Gunsmiths of that era labored intensively over each weapon, crafting them by hand. More importantly, the manufacturing technology of the time was incapable of producing the individual component pieces of firearms that enabled them to be interchanged with other units. Whitney is credited with introducing manufacturing procedures capable of producing weapons whose component parts met much higher mechanical deviation tolerances conducive to the interchangeability of their many working parts (Evans 2004).
In truth, while Whitney certainly inspired the incorporation of component part interchangeability in manufacturing (in weapons as well as in general), his ideas were preceded by at least two Frenchmen (Hounshell 1984), who had already begun manufacturing firearms with interchangeable component parts. Nevertheless, Whitney is remembered for the dramatic way that he demonstrated the concept to the War Department. Ironically, later historians subsequently deduced that Whitney's dramatic demonstration of component part interchangeability was actually a sham that he perpetrated using surreptitious markings on rifle parts that enabled him to identify matched components while pretending to select them completely at random (Evans 2004).
Whitney did eventually succeed in developing the interchangeable capability in his weapons that he demonstrated for the War Department beforehand. His deception was mainly necessitated by the overwhelming demands of the agreement he had signed to provide more than 10,000 pieces eight months earlier. After excusing his production delays on unreliable workers and other factors out of his control, Whitney had simply run out of viable explanations for the delay. In order to satisfy the War Department that he would be able to provide the promised arms, he devised the dramatic (if premature) demonstration out of perceived necessity rather than preconceived deception (Evans 2004).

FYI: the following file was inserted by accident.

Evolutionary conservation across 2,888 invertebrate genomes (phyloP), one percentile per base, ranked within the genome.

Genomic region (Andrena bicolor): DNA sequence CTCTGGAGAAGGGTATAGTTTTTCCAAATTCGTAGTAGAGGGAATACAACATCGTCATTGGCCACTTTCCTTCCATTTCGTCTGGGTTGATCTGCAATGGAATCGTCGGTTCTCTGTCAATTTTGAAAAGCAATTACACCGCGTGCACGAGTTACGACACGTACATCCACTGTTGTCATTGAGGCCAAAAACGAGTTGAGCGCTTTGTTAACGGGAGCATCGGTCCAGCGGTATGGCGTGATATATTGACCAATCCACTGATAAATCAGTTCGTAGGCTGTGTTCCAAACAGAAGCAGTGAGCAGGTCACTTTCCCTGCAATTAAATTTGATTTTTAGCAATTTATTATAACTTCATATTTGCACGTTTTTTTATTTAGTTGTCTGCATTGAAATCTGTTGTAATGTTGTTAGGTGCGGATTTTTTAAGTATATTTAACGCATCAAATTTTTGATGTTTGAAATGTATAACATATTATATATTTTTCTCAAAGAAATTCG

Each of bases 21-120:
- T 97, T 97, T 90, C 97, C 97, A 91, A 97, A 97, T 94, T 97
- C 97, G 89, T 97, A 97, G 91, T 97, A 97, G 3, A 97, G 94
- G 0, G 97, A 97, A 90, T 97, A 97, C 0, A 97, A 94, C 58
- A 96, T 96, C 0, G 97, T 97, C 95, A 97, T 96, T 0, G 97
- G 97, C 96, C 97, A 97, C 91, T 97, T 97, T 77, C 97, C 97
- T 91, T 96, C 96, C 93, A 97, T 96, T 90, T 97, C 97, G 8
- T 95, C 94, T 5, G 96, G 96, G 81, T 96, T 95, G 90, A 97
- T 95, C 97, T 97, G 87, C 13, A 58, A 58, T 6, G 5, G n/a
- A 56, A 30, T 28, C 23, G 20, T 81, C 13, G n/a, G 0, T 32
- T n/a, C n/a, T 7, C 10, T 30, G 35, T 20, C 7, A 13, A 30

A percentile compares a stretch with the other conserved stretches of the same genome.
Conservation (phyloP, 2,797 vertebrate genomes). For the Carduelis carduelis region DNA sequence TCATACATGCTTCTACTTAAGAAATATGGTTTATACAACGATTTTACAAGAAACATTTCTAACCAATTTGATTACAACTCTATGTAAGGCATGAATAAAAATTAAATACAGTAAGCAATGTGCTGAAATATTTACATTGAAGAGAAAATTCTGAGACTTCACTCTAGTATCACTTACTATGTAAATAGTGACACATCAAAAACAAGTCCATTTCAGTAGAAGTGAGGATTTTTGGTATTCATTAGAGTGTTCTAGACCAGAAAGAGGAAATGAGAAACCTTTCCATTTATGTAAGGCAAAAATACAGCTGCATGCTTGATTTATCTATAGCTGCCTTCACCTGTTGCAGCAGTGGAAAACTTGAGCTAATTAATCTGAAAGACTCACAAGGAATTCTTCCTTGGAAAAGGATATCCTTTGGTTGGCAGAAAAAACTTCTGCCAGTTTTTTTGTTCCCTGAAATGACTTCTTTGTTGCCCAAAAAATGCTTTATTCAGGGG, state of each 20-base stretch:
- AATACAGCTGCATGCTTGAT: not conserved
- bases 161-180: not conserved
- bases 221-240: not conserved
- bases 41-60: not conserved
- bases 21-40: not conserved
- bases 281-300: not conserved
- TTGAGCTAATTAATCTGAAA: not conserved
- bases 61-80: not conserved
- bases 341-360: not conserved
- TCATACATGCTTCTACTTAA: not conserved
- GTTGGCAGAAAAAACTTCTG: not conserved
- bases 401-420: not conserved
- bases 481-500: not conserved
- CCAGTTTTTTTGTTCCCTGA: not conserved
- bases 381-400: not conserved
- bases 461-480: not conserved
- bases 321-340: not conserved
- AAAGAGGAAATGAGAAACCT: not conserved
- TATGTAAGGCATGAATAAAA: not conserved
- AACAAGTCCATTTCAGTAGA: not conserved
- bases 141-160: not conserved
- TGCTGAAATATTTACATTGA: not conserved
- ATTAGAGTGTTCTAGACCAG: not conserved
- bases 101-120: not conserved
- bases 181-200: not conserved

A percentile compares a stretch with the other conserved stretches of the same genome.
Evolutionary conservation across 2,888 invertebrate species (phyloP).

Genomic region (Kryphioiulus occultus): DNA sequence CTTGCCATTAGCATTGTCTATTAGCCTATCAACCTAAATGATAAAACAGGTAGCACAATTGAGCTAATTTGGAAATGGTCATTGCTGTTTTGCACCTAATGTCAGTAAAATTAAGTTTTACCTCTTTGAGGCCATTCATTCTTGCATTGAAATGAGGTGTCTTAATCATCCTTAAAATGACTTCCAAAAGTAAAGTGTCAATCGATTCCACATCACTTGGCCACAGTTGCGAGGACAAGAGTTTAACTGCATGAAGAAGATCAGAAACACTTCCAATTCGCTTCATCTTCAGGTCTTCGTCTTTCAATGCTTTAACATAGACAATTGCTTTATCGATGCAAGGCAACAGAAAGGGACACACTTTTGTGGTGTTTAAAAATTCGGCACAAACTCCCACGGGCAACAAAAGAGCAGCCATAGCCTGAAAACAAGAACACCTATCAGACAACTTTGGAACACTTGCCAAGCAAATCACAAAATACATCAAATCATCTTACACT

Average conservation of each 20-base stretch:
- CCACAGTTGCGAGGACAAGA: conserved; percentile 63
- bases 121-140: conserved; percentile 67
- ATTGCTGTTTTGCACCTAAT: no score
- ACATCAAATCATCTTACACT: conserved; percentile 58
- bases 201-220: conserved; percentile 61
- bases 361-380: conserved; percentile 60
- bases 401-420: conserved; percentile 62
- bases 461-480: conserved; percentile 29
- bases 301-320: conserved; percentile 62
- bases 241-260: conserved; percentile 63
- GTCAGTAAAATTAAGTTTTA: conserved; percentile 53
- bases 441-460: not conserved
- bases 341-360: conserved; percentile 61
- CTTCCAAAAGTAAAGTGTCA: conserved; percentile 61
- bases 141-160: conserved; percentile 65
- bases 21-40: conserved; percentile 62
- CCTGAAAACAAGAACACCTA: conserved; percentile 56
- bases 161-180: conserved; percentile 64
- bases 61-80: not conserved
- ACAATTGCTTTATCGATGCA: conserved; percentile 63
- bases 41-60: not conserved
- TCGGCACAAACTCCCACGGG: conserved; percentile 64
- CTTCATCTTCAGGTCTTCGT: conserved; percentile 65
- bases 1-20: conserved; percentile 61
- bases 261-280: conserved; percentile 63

Conclusion - Later Life and Legacy:
Many believe that Whitney suffered from unrequited romantic love for his employer, Catherine Green, and that her eventual marriage to Phineas Miller precipitated his decline into ill health in his later years. Before he died in 1825, Whitney applied his unique talents into devising a catheter in connection with treating his own symptoms of prostate surgery, also taking up the study of human anatomy shortly before his death (EWM 2008).
Whereas Whitney is remembered primarily for his cotton gin, later historians (Mills 1953) credit him with other significant contributions in labor and operations management. Several innovations that may have contributed to the reshaping of American industry in the century following his death include the introduction of hydraulic power in the conversion of the natural force of running of water to mechanical energy to run power tools (EWM 2008).